If 2020 has taught us anything about health, it’s that normalcy has gone out the window. Throughout the COVID-19 pandemic, people around the world have changed their habits, adjusting everything from how they shop, play, meet, and work. Many local governments still recommend wearing face masks, and almost eight months in, the U.S. is still experiencing drastic increases in new coronavirus cases daily.
What Is Telehealth?
In light of the pandemic, telehealth and telemedicine have also become more popular, a new and safer way to provide needed care to patients, and educate and protect providers. Telehealth and telemedicine are slightly different, but sometimes used interchangeably. Telehealth is a more broad term, defined as “the use of telecommunications technologies to deliver health-related services and information.”
Telemedicine is a little more specific, defined as, “the use of medical information exchanged from one site to another via electronic communications.” The differences aren’t huge, and both have become increasingly needed to help cope with coronavirus. The CDC stated several ways telehealth can be used to help patients, including remote patient monitoring, remote evaluations and more.
The U.S. Department of Health and Human Services also waived some requirements, allowing waivers that relax conditions of participation for hospices and health care providers, including expanded use of telehealth for patients. In some places, copays have even been waived for Medicare and Medicaid patients. These new regulations help providers, too, because it reduces the amount of physical contact between doctors and patients. In short, telehealth can keep everyone safe.
Telehealth In Action
You’ve probably seen ads recently for online therapy apps, an example of ways healthcare can be provided remotely. New mental health apps connect users with therapists in real time, or simply provide relaxation and mindfulness techniques. While the applications of them differ, and some are more for relaxation than true telehealth, these apps are a great example of how more people are putting their trust in technology and private health care companies.
One benefit of therapy apps is, of course, the fact that it’s an app, but initiatives like these also make therapy and mental health help more accessible. In a listicle of the best therapy apps from Ecounseling.com, the average weekly price of the apps are often far below what an hourly rate with a local therapist might be, particularly if you don’t have insurance.
In places where copays have been waived or eliminated for certain patients because of new regulations, the cost of healthcare is even lower, and not just for therapy. Private health insurance carriers have also expanded their telehealth benefits in response to the COVID-19 pandemic, including for mental health and other types of care.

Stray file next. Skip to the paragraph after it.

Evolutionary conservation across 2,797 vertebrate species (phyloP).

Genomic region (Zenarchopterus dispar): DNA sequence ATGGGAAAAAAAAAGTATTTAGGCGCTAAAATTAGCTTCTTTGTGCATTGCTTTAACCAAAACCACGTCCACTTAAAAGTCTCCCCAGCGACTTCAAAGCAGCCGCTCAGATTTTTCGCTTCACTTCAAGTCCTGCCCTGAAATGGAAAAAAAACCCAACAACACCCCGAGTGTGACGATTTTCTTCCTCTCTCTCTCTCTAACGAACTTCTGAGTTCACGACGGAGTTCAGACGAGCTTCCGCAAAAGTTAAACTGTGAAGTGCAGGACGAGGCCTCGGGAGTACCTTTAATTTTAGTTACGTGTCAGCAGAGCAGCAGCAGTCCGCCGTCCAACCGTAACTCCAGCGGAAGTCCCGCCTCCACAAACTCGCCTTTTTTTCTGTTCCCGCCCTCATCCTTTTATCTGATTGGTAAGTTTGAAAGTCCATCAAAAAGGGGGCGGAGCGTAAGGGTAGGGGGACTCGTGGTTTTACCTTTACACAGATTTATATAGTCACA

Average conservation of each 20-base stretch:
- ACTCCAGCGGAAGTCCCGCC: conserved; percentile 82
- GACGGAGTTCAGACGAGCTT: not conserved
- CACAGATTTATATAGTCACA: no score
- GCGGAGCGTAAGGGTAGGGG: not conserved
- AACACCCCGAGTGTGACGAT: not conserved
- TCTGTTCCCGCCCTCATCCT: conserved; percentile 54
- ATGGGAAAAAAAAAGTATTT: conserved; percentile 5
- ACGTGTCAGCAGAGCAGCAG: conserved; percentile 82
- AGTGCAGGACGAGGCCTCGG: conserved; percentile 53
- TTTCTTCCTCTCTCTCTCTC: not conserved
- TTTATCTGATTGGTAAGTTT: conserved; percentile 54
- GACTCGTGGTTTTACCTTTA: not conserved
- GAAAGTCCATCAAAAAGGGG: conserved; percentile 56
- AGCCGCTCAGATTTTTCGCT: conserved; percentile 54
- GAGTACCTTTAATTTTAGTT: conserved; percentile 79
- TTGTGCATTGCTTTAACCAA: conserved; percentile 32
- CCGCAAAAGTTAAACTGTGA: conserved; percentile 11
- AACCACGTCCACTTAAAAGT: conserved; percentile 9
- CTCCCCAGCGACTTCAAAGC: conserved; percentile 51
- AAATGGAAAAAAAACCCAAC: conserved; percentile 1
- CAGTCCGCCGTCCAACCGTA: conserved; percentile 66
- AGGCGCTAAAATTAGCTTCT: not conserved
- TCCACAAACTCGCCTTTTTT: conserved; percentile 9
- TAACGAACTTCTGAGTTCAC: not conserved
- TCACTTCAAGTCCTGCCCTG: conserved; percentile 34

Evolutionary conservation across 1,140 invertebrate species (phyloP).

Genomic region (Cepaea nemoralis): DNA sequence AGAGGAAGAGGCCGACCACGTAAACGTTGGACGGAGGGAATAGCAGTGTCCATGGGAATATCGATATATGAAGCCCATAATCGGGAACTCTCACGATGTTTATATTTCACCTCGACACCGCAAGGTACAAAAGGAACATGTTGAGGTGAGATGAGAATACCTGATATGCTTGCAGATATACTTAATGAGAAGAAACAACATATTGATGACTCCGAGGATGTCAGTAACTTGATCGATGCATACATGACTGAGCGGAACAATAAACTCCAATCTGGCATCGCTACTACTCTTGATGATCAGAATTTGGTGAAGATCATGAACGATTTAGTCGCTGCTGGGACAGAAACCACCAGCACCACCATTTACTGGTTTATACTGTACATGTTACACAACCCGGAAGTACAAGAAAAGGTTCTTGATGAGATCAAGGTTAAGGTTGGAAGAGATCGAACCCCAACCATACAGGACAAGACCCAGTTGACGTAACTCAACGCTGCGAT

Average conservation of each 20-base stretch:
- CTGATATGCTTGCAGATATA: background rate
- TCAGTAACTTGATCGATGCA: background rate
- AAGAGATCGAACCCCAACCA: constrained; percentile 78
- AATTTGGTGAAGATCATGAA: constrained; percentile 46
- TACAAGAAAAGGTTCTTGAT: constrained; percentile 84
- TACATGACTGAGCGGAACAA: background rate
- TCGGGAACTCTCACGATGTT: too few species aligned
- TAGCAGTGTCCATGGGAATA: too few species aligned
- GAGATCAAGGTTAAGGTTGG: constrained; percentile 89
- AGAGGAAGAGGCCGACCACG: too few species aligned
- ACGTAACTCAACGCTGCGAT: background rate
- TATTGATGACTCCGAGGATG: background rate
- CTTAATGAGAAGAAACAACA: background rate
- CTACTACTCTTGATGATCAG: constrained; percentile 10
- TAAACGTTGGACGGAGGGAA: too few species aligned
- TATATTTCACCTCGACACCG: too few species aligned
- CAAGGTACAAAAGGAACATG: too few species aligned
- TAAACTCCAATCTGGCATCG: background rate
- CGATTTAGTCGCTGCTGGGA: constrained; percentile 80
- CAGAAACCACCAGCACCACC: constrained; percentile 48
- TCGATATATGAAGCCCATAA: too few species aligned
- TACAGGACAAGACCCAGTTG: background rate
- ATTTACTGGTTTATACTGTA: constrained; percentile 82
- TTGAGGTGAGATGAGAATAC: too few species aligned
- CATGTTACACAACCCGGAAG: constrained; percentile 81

Of course, financial benefits are great, but mobility can also make it difficult for some people to seek out or receive health care. One of the great benefits of both telehealth and telemedicine is that many times, it doesn’t require you to leave your home. This can help patients feel more comfortable and secure and also put less stress on them if leaving the house is difficult. It also protects everyone from going into public places, which is especially important for immunocompromised people.
Apart from financial and physical accessibility, the CDC also lists tons of other telehealth benefits across the board, including low-risk COVID-19 screening, coaching and support for patients managing chronic health conditions, providing education and training for providers and more.
Telehealth For Sexual Health & Wellness
Telehealth can apply to any field of medicine or study, and sexual health and wellness is no different. Telehealth can include sexual wellness coaching, and if you’re struggling to achieve orgasm or to enjoy either masturbation or partnered sex, a remote session can provide help from a professional while in the comfort and security of your own home.
At Lora DiCarlo, we’re proud to offer a free consultation session with every toy purchased. That means you get to ask all your burning questions about pleasure, blended orgasms, pelvic and vaginal physiology and anything else you might want to know. Our Product Pros are ready to help you at any time. Our toys for women and people with vaginas aren’t the only way we work on bridging the orgasm gap, and we appreciate every opportunity to help someone fight sexual stigma and experience better pleasure.
Because the benefits of orgasms and masturbation are so plentiful, it’s an important area of your life to focus on, just like mental health and therapy care. It’s an area of overall well-being you can’t afford to ignore.